Congress asking for federal probe into HCA hospital chain
A House oversight committee is asking for a federal investigation of the largest U.S. hospital chain and its admissions practices amid allegations of widespread fraud.
Driving the news: Rep. Bill Pascrell (D-N.J.), chair of the House Ways and Means oversight subcommittee, this week asked the HHS to look into HCA Healthcare’s emergency department admissions.
- Pascrell also sent a letter to the company, asking whether doctors received incentives for patient admissions and how physician performance was measured.
Details: Several large unions last year alleged that HCA was admitting patients who didn’t necessarily need emergency care. There are also allegations the company has "corporate admission targets" and has threatened retaliation against staff who don't meet them.
- The company's facilities have also faced understaffing allegations, as well as press reports of preventable patient deaths, including this one in Denver, and one hospital's potential termination from the Medicare program.
- In the letters, Pascrell also points out how HCA had established a joint venture with a private equity-backed emergency care services firm, which provides emergency physician staffing in “virtually all” of HCA’s hospitals.
- A staffer in Pascrell’s office told Axios that complaints from workers about HCA as well as the congressman’s interest in private equity’s role in health care motivated him to ask for the investigation.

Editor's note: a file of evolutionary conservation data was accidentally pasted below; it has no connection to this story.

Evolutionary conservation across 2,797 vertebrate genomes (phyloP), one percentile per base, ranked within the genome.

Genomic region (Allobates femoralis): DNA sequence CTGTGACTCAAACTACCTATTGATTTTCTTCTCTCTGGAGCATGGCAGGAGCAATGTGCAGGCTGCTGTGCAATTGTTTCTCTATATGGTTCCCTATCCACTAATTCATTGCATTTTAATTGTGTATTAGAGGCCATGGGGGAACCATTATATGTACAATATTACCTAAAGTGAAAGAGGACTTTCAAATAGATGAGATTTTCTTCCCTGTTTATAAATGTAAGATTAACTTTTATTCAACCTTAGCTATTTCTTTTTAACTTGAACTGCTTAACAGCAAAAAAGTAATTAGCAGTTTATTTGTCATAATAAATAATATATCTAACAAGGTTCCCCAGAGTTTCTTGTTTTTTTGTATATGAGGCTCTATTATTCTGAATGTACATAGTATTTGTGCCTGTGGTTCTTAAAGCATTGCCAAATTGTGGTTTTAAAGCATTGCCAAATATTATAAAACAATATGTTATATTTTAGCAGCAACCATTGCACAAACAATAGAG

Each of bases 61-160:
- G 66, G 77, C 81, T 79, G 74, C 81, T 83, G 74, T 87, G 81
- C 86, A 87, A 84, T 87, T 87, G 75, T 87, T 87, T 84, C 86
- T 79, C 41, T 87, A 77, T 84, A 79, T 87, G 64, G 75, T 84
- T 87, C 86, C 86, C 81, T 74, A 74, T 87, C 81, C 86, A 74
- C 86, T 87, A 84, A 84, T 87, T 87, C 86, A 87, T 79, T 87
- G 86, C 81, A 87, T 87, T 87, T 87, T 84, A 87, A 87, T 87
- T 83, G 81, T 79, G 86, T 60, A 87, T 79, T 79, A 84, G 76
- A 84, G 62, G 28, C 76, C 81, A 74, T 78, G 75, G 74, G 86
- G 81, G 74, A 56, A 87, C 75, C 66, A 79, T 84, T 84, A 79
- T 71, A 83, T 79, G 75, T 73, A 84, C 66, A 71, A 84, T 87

The big picture: HCA owns more than 180 hospitals and is the largest for-profit health care chain in the U.S. In 2021, the chain turned a profit of almost $7 billion.
- The inquiry into admissions practices could extend to other health systems, part of the government's increased focus on private equity investments in health care.
The other side: HCA spokesperson Harlow Sumerford, said in a statement that the company was reviewing Pascrell’s letter and will respond to his requests for information.
- Sumerford added the company had previously faced the same complaints and requests for information from the labor union group and filed their response publicly with the SEC.
- “We believe that our operational processes and procedures are working well and that we are meeting the healthcare needs of our patients and communities,” Sumerford added in the statement.
Flashback: In 2003, HCA had to pay $631 million to the U.S. over allegations that it submitted false claims to Medicare and other federal health care programs in what at the time was the biggest health care fraud case ever settled.
- Sen. Rick Scott (R-Fla.) was previously CEO of HCA during the time the FBI raided company facilities in 1997 to investigate fraud claims. He was ousted before the company settled with the federal government.
Of note: A 2021 study found that those over age 65 were more likely to be admitted to the emergency rooms of for-profit hospitals than nonprofit facilities.